Autumn gardening: How to make the most of your compost

Our compost bins are starting to overflow as we squeeze in as much garden rubbish as we can. The heap sinks, but never quickly enough when we’ve got so much clearing on our hands to do just now.

Start by checking what progress the rubbish at the bottom of the composter has made. If you didn’t empty it in the spring, you may find some good stuff which you can remove and bag for next spring or use immediately. If there’s any partially rotted material, why not let it completely rot down by using it as top dressing round shrubs or lay as mulch on bare soil.

You should then have space for more garden rubbish. French and runner beans make a huge pile, so after removing and shelling any overly large pods, pile everything up in strips about 20cm high. Green herbaceous prunings from flower beds are just as bulky, so treat all of this in the same way. Set the rotary mower high, use it like a shredder and run the machine over the pile. The resulting heap will shrink dramatically and you’ll probably manage to fit it in the composter. It should quickly decompose.

The mower obviously can’t handle thicker, woody stems and branches and if the diameter is 3cm or narrower, a shredder will do the trick. For relatively small amounts some electric shredders are fairly cheap. Alternatively, you could use loppers or secateurs to chop up small amounts, but it is fairly laborious. Some shreddings can be mixed with green rubbish in the composter, but they also work as mulch for perennials.

You won’t want to shred prickly rose or gooseberry prunings and there are the stems that are too thick for a shredder, so you could build a dead hedge. This is a slow-rot open unit which is best suited for an out of the way or shady part of the garden. Make the dead hedge whatever size you want. I love growing roses so need a pretty big dead hedge. Sink posts 45-50 cm apart round the perimeter and weave strands of ivy, willow or any other pliable stems between the posts to act as a retaining wall. Then fill with woody rubbish that’s hard to compost. The dead hedge rots down very slowly and is a great shelter for wildlife. I once saw a hedgehog had taken up residence.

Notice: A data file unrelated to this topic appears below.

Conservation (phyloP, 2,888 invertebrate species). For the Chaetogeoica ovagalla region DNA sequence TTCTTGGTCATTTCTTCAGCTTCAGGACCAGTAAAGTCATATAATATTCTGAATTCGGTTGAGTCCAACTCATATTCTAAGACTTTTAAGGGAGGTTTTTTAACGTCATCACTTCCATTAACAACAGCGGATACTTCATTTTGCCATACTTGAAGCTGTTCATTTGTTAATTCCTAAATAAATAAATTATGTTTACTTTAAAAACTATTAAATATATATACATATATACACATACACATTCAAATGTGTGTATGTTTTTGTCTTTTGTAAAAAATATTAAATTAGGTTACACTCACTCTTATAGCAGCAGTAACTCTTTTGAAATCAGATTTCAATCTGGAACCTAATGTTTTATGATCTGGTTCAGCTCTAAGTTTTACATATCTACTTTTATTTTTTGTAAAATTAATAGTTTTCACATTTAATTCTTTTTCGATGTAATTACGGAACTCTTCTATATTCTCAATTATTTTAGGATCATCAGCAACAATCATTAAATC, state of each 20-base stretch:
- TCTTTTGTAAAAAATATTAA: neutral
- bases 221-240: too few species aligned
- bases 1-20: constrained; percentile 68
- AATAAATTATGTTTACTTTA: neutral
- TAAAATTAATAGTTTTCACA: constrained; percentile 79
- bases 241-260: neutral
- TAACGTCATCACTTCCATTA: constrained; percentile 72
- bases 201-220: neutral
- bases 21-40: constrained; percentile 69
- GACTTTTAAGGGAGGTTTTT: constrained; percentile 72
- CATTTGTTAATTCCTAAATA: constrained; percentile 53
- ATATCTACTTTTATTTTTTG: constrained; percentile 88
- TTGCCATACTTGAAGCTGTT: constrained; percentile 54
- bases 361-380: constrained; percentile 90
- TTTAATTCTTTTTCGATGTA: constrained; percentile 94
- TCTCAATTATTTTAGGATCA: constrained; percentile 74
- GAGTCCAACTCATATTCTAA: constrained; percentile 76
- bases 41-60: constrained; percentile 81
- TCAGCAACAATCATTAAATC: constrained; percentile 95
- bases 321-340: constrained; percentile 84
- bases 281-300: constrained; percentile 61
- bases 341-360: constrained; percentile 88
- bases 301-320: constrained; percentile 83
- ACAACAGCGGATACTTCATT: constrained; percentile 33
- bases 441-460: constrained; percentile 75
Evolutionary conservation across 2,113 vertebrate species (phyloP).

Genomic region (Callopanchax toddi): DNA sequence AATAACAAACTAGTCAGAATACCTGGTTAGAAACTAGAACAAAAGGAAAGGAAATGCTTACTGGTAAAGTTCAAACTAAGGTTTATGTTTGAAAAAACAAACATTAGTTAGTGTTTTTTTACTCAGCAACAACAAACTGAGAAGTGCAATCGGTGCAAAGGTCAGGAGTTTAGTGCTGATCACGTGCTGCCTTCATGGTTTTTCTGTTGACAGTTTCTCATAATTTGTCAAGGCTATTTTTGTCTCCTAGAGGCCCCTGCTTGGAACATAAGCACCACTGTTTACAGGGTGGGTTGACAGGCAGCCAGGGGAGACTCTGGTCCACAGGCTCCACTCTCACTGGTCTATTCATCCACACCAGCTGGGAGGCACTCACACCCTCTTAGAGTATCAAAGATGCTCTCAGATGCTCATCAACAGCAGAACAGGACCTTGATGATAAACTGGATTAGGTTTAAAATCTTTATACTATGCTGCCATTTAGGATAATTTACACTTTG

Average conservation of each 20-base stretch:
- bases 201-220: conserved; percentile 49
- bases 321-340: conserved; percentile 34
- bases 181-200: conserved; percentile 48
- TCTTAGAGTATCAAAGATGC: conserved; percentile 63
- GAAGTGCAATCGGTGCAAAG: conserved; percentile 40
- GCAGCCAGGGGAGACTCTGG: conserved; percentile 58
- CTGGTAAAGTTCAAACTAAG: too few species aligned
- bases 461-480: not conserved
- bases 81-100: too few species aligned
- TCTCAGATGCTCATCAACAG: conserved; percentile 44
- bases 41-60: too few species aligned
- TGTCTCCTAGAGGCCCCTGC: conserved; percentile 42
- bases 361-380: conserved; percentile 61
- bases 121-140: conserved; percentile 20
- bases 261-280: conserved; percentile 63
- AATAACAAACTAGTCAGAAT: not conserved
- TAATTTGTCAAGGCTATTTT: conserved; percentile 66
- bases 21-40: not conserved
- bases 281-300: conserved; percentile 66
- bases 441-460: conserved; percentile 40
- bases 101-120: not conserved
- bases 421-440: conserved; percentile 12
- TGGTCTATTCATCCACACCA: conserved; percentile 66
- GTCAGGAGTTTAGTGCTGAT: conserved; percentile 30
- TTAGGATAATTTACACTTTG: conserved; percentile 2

In the composter mix in one or two grassboxes at the top of the rubbish in the composter. This seals everything nicely and any extra grass clippings can also be used for mulching. Don’t add spent compost from pots to the compost heap as this does nothing for the pile. Much better to spread on the soil.

Plant of the week

The hips of Rosa rubiginosa, sweet briar, are a bright, glossy red and this year seem particularly abundant and attractive. Birds are not very keen on them so we can enjoy the hips for some time to come. Though deciduous, the leaves have not yet all fallen and still retain their apple scent after rain.

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